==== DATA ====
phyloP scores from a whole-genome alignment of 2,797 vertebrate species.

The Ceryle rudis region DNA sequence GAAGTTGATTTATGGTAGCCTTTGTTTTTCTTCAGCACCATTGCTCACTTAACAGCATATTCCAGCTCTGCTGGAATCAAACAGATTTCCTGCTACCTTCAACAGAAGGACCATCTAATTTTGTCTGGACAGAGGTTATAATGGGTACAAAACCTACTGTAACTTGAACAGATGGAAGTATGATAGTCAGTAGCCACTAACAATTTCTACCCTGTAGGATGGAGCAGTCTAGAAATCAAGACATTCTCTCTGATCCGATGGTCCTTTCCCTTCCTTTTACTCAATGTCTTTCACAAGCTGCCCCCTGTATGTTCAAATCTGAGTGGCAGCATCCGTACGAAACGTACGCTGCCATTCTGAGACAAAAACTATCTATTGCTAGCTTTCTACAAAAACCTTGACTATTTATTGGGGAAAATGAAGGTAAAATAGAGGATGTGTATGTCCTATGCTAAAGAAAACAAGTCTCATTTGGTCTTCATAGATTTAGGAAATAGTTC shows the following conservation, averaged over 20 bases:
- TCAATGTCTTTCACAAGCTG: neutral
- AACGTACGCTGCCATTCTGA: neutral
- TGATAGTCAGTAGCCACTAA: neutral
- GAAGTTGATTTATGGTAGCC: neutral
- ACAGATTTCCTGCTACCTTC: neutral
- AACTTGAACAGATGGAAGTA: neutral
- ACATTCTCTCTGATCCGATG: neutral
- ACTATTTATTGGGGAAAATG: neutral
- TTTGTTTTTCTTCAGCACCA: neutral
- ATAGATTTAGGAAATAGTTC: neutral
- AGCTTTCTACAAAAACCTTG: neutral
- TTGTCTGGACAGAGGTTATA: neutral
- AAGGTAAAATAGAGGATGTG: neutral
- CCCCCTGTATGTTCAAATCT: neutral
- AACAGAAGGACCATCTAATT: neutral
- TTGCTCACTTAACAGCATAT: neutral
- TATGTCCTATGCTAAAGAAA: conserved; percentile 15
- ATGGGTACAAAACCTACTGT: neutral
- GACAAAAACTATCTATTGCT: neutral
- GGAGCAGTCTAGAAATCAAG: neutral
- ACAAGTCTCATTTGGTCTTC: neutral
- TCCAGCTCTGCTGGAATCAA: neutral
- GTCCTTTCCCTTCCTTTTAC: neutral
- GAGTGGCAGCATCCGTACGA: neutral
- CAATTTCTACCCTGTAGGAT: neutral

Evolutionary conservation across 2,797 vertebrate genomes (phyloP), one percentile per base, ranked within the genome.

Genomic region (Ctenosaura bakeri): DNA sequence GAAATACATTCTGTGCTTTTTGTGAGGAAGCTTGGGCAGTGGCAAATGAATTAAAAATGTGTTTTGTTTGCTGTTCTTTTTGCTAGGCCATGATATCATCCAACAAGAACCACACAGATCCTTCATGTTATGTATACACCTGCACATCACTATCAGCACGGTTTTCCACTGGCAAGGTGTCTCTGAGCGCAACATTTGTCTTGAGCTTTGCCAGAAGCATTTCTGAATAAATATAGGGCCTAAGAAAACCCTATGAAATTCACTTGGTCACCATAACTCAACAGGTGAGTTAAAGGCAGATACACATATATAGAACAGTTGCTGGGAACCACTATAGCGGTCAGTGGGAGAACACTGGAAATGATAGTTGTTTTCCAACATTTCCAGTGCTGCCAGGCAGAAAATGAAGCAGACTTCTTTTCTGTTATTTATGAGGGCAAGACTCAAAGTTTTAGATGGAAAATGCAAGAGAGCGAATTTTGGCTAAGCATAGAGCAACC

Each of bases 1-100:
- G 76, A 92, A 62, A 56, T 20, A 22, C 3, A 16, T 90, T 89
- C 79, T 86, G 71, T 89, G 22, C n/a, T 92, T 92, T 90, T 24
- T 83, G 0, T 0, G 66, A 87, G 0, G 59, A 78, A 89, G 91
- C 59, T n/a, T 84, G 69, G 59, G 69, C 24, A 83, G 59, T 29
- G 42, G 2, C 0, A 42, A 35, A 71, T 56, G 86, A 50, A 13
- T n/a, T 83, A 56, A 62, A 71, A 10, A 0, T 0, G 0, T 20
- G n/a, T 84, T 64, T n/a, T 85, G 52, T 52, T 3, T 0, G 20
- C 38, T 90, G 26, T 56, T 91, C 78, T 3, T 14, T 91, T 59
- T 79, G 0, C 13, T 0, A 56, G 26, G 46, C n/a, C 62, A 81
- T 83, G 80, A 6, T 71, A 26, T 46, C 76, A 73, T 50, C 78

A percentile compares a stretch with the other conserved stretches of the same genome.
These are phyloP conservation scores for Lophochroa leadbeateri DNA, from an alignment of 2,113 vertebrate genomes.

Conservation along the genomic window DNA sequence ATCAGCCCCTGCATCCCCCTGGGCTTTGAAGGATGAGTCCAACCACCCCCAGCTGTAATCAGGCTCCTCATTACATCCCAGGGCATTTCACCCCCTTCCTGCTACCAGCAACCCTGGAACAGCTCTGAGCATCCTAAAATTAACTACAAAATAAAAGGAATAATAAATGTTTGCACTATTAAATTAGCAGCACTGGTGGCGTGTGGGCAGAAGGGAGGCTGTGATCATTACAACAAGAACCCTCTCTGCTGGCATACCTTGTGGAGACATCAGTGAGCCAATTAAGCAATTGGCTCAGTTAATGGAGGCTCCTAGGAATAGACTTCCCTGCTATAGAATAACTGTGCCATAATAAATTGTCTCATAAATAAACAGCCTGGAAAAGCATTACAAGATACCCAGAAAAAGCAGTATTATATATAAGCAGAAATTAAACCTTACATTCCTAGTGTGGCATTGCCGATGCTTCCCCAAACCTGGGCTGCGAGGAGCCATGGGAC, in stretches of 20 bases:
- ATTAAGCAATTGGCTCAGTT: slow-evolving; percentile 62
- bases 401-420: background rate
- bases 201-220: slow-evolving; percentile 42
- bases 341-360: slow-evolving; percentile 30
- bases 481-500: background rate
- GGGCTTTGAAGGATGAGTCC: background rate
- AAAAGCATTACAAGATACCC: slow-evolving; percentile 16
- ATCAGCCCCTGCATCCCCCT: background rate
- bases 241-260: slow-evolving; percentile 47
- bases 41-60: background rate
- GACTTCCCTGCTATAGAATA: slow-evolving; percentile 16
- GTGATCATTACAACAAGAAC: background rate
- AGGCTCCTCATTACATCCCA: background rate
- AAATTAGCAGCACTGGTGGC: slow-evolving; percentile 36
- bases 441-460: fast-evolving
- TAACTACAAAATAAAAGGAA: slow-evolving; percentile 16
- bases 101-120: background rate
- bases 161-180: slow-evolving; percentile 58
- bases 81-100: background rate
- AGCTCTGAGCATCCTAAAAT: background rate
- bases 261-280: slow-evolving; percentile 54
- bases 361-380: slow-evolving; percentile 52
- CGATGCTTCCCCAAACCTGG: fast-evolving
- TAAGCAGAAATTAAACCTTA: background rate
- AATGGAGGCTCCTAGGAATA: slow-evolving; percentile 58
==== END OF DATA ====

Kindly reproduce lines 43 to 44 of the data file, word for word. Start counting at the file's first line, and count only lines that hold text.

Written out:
Conservation along the genomic window DNA sequence ATCAGCCCCTGCATCCCCCTGGGCTTTGAAGGATGAGTCCAACCACCCCCAGCTGTAATCAGGCTCCTCATTACATCCCAGGGCATTTCACCCCCTTCCTGCTACCAGCAACCCTGGAACAGCTCTGAGCATCCTAAAATTAACTACAAAATAAAAGGAATAATAAATGTTTGCACTATTAAATTAGCAGCACTGGTGGCGTGTGGGCAGAAGGGAGGCTGTGATCATTACAACAAGAACCCTCTCTGCTGGCATACCTTGTGGAGACATCAGTGAGCCAATTAAGCAATTGGCTCAGTTAATGGAGGCTCCTAGGAATAGACTTCCCTGCTATAGAATAACTGTGCCATAATAAATTGTCTCATAAATAAACAGCCTGGAAAAGCATTACAAGATACCCAGAAAAAGCAGTATTATATATAAGCAGAAATTAAACCTTACATTCCTAGTGTGGCATTGCCGATGCTTCCCCAAACCTGGGCTGCGAGGAGCCATGGGAC, in stretches of 20 bases:
- ATTAAGCAATTGGCTCAGTT: slow-evolving; percentile 62